Anonymous 25/02/17
Last reply 11 months ago
Diet with a healthy lifestyle

Hello all,

I’ve had ms for years (rrms) and avoided any kind of forums until I found this one which doesn’t focus purely on the negatives of ms. From the very beginning of this incredible journey I have chosen to focus on my lifestyle, diet, exercise, being chemical free and lots of rest and relaxation, essentially looking after my MIND, BODY & SPIRIT. This is all possible even with a family (I know I’ve had a baby along the way). Anyway, I’m really interested to hear from anyone who uses diet and a holistic lifestyle. I’m following the Best Bet Diet (which 11 years ago was really one of the main ones), now there are all these:
Oms
Swank
Ms diet for women
Paleo diet
Terry Wahls protocol
Mediterainian diet
Have a missed any?

I have very little contact with the ms teams and I’ve stayed healthy along my journey.
Looking forward to some conversation x

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californiadreamin
11 months ago

My wife has MS and we are following OMS. she was diagnosed only last year but we are following pretty throughly.


Anonymous
11 months ago

That’s great @californiadreamin how is your wife getting on? Lots of vit d over there ☀️


californiadreamin
11 months ago

Well less Vit D then one would think… its pretty wet this year. She was diagnosed in Nov 2016 so it hasnt been too long. It was tough transisting to the diet at first, she loved cheese and dairy especially. We are also using Tecfidera so its not diet only and that medication had some getting used to on top of everything. Happy to share more, but so far so good.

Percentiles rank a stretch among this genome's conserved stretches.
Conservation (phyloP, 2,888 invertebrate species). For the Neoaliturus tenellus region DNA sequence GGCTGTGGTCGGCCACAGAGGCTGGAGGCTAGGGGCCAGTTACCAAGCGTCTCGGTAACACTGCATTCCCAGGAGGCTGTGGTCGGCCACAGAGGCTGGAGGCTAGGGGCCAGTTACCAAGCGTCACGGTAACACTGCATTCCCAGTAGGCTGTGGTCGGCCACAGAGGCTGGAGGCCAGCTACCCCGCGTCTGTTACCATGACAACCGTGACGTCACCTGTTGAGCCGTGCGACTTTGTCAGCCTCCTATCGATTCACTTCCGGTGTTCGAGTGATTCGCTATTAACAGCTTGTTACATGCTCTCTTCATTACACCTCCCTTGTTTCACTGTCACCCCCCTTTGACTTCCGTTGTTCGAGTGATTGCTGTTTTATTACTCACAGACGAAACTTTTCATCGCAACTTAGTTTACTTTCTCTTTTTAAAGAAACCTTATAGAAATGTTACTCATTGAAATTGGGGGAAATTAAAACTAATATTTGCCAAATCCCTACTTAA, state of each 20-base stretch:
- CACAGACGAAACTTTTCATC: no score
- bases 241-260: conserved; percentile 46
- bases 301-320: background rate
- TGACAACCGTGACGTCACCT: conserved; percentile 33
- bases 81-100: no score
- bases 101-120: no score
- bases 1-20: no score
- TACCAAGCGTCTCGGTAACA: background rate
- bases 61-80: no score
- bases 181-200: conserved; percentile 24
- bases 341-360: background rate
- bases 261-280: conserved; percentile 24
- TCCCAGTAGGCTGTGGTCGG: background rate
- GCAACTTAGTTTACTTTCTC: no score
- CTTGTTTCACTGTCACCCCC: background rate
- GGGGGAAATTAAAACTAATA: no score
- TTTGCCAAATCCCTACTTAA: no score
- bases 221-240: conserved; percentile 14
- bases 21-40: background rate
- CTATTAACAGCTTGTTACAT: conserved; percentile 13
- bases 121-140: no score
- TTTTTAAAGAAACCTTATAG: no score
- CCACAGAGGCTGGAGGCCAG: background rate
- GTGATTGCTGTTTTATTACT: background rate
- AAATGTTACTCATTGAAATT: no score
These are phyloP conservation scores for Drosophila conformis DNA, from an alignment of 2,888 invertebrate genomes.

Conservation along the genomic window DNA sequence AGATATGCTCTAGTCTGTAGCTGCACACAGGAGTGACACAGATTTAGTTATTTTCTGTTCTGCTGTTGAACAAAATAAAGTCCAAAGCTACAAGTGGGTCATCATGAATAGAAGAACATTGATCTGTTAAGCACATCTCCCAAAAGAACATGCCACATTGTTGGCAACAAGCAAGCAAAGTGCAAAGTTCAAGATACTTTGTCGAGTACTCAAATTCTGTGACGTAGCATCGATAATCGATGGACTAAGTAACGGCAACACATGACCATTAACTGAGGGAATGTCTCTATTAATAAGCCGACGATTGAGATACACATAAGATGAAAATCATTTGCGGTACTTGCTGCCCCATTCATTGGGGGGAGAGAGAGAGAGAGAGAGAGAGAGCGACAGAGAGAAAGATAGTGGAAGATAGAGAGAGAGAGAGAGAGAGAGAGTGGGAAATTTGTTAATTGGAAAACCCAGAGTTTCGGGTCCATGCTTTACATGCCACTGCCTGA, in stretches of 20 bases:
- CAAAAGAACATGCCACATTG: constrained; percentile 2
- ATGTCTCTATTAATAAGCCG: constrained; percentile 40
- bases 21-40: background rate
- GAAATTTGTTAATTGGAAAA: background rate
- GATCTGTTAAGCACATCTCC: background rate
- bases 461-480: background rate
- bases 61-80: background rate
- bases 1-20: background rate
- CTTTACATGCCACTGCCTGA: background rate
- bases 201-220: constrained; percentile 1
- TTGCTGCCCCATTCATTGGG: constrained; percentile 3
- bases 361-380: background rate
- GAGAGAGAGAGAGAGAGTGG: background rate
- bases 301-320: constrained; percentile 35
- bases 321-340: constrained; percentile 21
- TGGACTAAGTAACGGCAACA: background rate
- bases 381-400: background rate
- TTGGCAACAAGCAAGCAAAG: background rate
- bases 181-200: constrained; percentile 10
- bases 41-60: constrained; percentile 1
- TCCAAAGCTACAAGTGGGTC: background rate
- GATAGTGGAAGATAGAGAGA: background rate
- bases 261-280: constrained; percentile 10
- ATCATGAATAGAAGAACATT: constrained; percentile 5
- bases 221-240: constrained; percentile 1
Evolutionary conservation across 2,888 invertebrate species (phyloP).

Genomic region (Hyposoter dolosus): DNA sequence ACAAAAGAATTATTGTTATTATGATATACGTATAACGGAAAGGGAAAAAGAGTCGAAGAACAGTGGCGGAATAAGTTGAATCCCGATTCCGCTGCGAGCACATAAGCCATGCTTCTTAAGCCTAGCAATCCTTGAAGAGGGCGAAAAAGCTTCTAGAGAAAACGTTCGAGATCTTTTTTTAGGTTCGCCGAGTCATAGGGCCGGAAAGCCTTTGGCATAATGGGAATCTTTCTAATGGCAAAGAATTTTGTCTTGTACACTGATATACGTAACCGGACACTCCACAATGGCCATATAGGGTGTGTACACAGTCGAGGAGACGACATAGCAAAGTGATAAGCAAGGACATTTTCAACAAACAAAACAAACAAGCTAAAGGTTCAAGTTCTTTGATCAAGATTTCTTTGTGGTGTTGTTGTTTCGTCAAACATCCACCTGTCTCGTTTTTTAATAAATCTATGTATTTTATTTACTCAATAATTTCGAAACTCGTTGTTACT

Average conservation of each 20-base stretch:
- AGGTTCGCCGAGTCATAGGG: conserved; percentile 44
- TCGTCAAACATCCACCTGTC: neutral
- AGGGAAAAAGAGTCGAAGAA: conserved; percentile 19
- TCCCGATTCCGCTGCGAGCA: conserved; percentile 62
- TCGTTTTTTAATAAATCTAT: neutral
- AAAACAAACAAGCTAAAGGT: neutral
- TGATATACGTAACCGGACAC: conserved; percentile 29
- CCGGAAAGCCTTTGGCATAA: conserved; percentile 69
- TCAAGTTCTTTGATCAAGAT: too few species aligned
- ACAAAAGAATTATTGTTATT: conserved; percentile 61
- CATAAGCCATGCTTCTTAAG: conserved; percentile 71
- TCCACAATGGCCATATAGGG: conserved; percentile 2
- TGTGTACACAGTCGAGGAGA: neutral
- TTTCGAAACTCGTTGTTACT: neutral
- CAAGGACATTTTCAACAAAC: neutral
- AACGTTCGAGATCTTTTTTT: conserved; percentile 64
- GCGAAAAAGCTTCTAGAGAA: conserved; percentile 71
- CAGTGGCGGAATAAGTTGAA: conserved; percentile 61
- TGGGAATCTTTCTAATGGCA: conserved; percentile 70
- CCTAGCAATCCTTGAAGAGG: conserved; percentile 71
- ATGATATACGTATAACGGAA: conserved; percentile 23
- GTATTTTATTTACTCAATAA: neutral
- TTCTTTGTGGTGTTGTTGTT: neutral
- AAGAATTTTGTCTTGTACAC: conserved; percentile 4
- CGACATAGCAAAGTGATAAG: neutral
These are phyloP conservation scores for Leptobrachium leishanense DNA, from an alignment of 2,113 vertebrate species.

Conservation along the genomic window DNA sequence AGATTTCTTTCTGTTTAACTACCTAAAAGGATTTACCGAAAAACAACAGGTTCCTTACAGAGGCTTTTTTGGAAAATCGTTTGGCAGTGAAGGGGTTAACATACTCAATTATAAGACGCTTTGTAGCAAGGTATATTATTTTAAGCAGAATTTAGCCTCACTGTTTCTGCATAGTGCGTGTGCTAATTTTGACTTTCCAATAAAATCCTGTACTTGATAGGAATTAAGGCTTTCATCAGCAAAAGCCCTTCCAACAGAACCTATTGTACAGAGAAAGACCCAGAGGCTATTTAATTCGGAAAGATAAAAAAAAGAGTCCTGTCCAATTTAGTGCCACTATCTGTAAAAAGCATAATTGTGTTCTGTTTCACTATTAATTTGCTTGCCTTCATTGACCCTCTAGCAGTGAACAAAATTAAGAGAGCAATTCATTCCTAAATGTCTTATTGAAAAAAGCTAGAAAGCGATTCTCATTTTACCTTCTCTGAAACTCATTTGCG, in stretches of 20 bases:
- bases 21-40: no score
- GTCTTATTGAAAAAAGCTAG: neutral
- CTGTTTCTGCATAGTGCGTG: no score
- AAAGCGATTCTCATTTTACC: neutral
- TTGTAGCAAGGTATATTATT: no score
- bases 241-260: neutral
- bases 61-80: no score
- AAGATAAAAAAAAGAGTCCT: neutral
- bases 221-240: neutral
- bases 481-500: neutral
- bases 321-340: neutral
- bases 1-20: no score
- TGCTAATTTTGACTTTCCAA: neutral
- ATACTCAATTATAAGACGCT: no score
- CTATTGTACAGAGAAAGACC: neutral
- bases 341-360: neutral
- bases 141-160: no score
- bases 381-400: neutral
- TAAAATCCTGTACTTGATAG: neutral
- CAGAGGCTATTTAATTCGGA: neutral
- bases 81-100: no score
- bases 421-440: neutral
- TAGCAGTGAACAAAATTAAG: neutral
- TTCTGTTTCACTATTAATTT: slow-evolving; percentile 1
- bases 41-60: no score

scramblelina
11 months ago

Also been following OMS for nearly 4 years and had no relapses for 4.5 years now. It’s something I’m very passionate about and it disturbs me how many people don’t understand how important what you put into your body is and how it affects everything.


beccamc99
11 months ago

I was diagnosed in Oct 2015, initially I started to get really serious about diet and supplements but stress seemed to be the major factor for relapse after relapse before diagnosis. After diagnosis symptoms settled down a bit and I had Lemtrada a year ago. I fell off the wagon a bit when it comes to food and exercise. I’m not at all unhealthy but I’m desperate to make the change to OMS diet and more exercise but find it so hard to make the change last longer then a couple of weeks! I’ll start off enthusiastic then a few weeks later, I’ll have a bad week, I’ll be tired, maybe get a migraine and feel too lazy to make anything good! I think the key is probably in the planning…


lucyh
11 months ago

Yes, @beccamc99, that was a criticism of the OMS diet (I follow it too)….it was said to get amazing results because the people who follow it are already healthy enough to do so; so hard if you cannot stand/move etc. to cook healthy food (or any food). Still, it, and the Wahl’s Protocol etc, are great lifelines for us. I’m on a waiting list for a MBSR course to complete things from the mind/spirit side of things. Good luck with your journeys! (as I hurry to look up the best bet diet!)


simone2
11 months ago